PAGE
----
Mary Ward Summer School 2019 – Week 1: The Early Life of Mary Ward

Mulwith, Mary Ward’s birthplace

The galloping girls of the Mary Ward Summer School have been hard at work. We finished our first week of studies with a weekend exploring the Yorkshire countryside, visiting sites of particular significance to Mary Ward.

The gorgeous Yorkshire countryside

This past week we delved deeply into the early life of Mary Ward, learning about the historical world in which she lived: Elizabethan England, the Reformation, and the violent persecution of Catholics. We learned about her family and the early influences on her life, especially the strong women in her life: her grandmother, Ursula Wright, who spent a total of 14 years in prison, at various times in her life, for her faith, and other female relatives who maintained the faith in their homes by housing priests and ensuring Mass for the family. We learned about the lives of a number of women who were martyred for their faith – the legacies of Margaret Clitherow of York, in particular, as well as Anne Line and Margaret Ward (no relation to Mary). All of these women were eventually killed for harbouring priests and were noted for their bravery and strong faith. It’s not a surprise that as a young woman, Mary dreamed about being a martyr for her faith, desiring to serve and honour God with her life. Her whole life was gounded in the struggle for the Catholic faith during a tumultuous and violent period of history.

Ripon Cathedral, where Mary Ward’s siblings were baptized (she may have been baptized here, too, but other evidence points to a secret baptism at home)

The Ward family crest, on which the IBVM/CJ crosses are based (our insignia)

The baptismal font

At the end of the week we looked closely at Mary’s initial spiritual formation, spending a day learning about the Jesuit mission to England, and in particular, Robert Southwell, SJ and his devotional book Short Rules of a Good Life.This book gave Catholics the means for a way of life that incorporated religious and devotional practices into their day-to-day activities. For example, it gave a structure of prayer for the day, suggested how to make the home a pilgrimage site by dedicating each room to a saint (especially helpful because these people had no access to sacred space, such as a church), offered exercises for developing the virtues, and provided other rules of conduct and moral behaviour (such as strict obedience to superiors, i.e. the spiritual director).

The Shrine of Our Lady of Mount Grace – in Osmotherley –  when Mary was severely ill, her companions made a pilgrimage here to pray for her recovery. When Mary recovered, she, too, made a pilgrimage here, in thanksgiving.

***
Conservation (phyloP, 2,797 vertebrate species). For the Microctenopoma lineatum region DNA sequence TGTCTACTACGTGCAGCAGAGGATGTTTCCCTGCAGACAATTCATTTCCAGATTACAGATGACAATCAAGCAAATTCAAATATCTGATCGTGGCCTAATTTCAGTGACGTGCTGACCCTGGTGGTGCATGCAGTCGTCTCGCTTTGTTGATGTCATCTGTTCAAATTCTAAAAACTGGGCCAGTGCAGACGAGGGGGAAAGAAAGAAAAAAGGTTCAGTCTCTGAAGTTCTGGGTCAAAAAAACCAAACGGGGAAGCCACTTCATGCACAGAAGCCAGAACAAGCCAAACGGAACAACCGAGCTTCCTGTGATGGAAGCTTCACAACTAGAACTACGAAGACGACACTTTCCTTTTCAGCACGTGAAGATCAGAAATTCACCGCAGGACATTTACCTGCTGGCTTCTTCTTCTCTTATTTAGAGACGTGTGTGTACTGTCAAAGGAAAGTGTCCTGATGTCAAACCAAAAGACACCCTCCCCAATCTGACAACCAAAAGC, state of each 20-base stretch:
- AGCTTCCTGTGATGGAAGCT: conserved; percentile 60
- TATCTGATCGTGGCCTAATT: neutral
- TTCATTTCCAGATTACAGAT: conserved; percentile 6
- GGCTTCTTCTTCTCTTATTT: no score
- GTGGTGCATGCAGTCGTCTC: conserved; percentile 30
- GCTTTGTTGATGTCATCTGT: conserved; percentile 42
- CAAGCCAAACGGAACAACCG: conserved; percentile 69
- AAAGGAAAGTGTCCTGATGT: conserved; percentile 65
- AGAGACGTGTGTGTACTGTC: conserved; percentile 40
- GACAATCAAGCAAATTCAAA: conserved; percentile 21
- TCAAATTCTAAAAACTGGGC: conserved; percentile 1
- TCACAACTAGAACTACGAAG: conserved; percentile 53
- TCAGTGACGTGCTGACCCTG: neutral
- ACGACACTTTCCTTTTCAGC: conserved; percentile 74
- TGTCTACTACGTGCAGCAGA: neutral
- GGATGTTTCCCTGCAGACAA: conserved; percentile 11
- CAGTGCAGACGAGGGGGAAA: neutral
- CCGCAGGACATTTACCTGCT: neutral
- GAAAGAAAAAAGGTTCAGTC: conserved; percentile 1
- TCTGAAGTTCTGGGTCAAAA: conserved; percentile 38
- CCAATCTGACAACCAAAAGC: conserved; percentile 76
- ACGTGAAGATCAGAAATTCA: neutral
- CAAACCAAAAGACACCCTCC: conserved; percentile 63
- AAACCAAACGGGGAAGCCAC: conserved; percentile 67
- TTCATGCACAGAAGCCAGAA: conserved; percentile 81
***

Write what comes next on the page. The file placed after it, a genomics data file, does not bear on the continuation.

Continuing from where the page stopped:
The beautiful chapel of Our Lady of Mount Grace

As we read the Rules, we could see how significantly Mary had been influenced by them, noting how they are reflected in her writings and in her early religious practices. Similarly, we could appreciate how these Rules were permeated with Ignatian spirituality and even the Jesuit Constitutions, providing a strong Ignatian foundation for Mary’s future efforts and her Institute.

Ripley Castle, home to the Ingilby family, close relations of Mary Ward

The pilgrim Mary Ward welcomed us to our tour of the castle and told us about her family history here

Some of the grounds at Ripley Castle – I am obsessed with the Yorkshire skies – they are constantly shifting shape – I could watch them contentedly for hours!

Charged with this new knowledge, and with a deeper appreciation of the woman Mary was, we visited sites of meaning to her and to her Institute.

Stained glass in the Catholic church in Bishop Thornton depicting Mary Ward, an attempted foundation at Dole Bank, the Bar Convent in York, and Harewell Hall where Mary spent some time during her childhood – the stained glass was a gift from the family of a former pupil of the school at Ascot

Personally, I have found this week extremely consoling, spiritually. I feel very close to Mary Ward, and like there is a real bond of intimacy growing between us, as I learn more about her, bit by bit. We have taken in a huge amount of information this week (with two more weeks to go!), and it will take more time to integrate it all, and to go deeper into the material. But what I have learned has already given me new insight into and appreciation for the woman Mary was and her complexity as a human being. I also have a keener sense of the tremendous challenge she faced in undertaking to fulfill what God called her to do in founding her Institute. Lastly, I have an even deeper sense of gratitude to God for the gift of Mary Ward in my life, the gift of my vocation to religious life, and most especially, the gift of my vocation to Mary Ward’s Institute.

On to Week Two!

Harewell Hall – it was here the Mary prepared for her First Communion and had the unusual encounter with a rider supposedly delivering a letter from her father to tell her to postpone her First Communion – of course, she knew the letter was false and went ahead with the sacrament